It is Jen’s day! Hip Hap Hooray! When we began working on this project last year, Jen (Jen Arnall-Culliford) and I spent a considerable time musing on the brief that we sent out to designers. Haps were originally functional, working garments, and so we decided that the designers’ basic remit would be to create an “ordinary wrap” inspired by some element of the “everyday” that they would also like to write about (every pattern in the book is prefaced with a short piece written by its designer). We set no strict parameters as to the nature, size, or style of the design submissions – the idea was simply to create an ordinary, functional, wrappable textile inspired by some element of the everyday. Jen is, as you may know, a great lover of birds and wildlife, and the everyday inspiration behind her Nut-Hap is a British woodland bird – the nuthatch.

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While the length, narrow expanse and short row shaping of Jen’s hap recall outstretched wings, the subtle multi-hued tucks that define its outer edge are beautifully suggestive of overlapping feathers. I know I am biased because Jen is my good pal, as well as my co-editor, but I really think the Nut-Hap is one of the best pieces of work she’s ever produced (and Jen is a great knitterly talent!) It is a completely seamless design, with no right or wrong side, and you can wear it any which way you like. The fabric is somehow completely fit-for-purpose: it stretches easily around the body or can be wrapped multiple times around the neck. And however it is worn, the Nut-Hap is the very definition of wrapping snugly, as well as being a genuinely lovely thing that, in different colourways, would look superb worn over any winter coat. To me, it seems one of those textiles that inspire one’s non-knitting acquaintances to say “wow, where did you get that?” and then react with a mixture of surprise and mild disappointment when they find out that yes, you actually made it. I recently caught up with Jen to talk to her about the Nut Hap.

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KD There are many things I love about this design – the length, the classic feel of it, the beautiful bands of colour, but perhaps most particularly those tucks! Can you say a little about how they are created?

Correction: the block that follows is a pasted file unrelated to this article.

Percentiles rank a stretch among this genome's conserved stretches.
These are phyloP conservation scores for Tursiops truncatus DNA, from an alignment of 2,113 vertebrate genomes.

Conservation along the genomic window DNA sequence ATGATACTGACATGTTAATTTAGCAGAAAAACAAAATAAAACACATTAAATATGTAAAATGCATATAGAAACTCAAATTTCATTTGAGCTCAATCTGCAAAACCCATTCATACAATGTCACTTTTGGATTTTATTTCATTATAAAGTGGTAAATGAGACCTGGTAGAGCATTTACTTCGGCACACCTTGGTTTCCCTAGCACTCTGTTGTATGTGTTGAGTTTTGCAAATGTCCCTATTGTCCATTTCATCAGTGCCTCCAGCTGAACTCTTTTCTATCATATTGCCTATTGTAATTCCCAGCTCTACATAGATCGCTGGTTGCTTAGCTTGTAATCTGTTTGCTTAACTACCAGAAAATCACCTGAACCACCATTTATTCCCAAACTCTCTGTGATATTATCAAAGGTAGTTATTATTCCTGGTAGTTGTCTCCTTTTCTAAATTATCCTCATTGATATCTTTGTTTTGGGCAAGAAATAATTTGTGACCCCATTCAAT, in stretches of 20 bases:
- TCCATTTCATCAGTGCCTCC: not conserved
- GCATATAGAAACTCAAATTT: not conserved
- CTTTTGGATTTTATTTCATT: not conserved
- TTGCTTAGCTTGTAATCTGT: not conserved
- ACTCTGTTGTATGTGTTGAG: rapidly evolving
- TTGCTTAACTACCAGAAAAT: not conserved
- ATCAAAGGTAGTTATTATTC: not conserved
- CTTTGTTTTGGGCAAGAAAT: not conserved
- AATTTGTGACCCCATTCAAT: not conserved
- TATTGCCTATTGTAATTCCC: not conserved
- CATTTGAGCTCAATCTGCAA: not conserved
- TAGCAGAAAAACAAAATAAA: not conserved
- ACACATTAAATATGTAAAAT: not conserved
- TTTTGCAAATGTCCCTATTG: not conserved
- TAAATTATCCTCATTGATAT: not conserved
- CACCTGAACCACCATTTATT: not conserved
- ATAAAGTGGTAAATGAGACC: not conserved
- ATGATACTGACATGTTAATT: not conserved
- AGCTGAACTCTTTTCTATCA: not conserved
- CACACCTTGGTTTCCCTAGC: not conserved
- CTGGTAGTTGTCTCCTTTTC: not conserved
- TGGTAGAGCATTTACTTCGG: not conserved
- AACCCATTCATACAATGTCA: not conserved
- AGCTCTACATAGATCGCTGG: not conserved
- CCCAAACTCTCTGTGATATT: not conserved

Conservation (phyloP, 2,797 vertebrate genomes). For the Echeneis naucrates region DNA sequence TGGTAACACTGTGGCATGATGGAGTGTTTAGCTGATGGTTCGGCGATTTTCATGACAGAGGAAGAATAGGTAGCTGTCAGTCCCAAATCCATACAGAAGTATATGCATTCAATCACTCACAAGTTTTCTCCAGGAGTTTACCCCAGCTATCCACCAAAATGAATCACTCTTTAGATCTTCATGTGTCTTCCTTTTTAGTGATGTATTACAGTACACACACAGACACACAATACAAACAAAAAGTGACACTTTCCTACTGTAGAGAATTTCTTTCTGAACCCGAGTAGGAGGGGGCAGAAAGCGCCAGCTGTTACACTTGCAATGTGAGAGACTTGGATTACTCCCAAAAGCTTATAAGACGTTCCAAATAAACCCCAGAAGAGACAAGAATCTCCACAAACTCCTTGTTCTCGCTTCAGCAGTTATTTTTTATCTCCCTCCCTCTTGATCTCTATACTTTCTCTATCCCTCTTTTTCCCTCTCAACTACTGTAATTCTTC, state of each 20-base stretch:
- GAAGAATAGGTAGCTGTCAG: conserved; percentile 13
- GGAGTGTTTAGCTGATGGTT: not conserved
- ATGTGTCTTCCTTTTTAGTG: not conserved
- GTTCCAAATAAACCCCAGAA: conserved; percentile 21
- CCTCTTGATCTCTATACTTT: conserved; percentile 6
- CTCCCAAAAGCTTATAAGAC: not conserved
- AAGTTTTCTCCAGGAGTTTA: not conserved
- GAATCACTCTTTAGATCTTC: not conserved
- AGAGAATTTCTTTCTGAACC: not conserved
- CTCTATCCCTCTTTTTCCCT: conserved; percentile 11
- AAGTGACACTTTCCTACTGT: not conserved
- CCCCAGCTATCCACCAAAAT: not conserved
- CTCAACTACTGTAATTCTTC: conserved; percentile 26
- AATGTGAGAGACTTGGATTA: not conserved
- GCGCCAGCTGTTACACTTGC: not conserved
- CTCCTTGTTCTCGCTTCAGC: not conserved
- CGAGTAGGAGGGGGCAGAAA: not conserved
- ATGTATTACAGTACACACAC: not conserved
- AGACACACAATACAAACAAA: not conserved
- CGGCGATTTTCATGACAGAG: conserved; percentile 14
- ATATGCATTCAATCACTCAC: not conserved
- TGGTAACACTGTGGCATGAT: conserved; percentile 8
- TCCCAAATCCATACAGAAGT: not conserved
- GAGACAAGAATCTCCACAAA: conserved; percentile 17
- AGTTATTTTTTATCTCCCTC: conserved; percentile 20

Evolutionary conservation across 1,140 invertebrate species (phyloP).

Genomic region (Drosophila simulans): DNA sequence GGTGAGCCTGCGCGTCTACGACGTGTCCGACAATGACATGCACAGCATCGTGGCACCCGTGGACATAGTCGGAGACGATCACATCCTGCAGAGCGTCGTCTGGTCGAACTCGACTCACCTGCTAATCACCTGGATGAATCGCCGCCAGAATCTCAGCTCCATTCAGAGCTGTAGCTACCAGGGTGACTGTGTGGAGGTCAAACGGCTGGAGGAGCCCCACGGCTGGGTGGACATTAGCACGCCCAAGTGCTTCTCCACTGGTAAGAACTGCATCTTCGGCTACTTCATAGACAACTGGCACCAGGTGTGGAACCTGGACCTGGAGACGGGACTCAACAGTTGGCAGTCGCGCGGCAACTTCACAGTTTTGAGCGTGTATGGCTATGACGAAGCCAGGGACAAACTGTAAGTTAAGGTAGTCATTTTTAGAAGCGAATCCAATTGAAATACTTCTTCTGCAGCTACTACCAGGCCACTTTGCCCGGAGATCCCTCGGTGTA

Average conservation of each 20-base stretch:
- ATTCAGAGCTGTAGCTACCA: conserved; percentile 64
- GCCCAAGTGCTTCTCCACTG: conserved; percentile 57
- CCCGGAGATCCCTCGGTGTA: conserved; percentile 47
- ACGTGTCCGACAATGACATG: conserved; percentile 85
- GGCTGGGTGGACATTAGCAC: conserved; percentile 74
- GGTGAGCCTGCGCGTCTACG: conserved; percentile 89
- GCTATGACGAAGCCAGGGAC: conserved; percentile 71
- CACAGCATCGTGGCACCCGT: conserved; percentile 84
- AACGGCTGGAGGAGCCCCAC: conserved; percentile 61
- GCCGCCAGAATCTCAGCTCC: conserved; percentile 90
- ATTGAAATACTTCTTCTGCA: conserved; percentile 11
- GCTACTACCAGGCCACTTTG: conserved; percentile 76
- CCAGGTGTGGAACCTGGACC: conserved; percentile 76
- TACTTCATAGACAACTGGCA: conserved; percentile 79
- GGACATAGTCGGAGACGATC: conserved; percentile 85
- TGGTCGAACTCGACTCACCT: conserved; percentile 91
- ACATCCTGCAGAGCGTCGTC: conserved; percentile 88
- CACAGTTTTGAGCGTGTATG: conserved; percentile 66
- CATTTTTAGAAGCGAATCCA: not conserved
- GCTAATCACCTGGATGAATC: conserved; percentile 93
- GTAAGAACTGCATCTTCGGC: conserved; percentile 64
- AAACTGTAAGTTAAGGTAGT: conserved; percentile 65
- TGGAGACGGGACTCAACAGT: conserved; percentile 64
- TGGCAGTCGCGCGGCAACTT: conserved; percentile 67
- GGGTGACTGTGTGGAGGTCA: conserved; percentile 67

JAC I adore both tucks and pleats – the way that fabric can be folded for both appearance and function is endlessly interesting to me. Tucks are folds where the join runs parallel to the fold line, whereas pleats are joined perpendicular to the fold. So the neckline of your Manu or my Murcott designs both feature pleats, whereas the folds in my Nut-Hap are tucks. They are actually very straightforward to execute in knitting. You simply need to decide which parts of your fabric need to be joined, and then by one method or another, you need to have live stitches at both points. The two sets of live stitches are then worked together – much like a three-needle bind off, but without the binding off action. A folded hem is worked in the same way as a tuck, but with the join occurring at the cast-on edge rather than in the middle of the fabric. One of the aspects I most enjoyed about creating the tucks in my Nut-Hap, was the way that the stitches to be joined could work seamlessly with the ribbing. The stockinette stitch parts are worked on only half of the stitches compared to the rib – with the added bonus that the tucks work up really quickly!

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KD Yours and Tom’s haps share the interesting quality of seamlessness and reversibility. Was this at the forefront of your mind when you began to design the hap, or was it a hap-py consequence of the design process?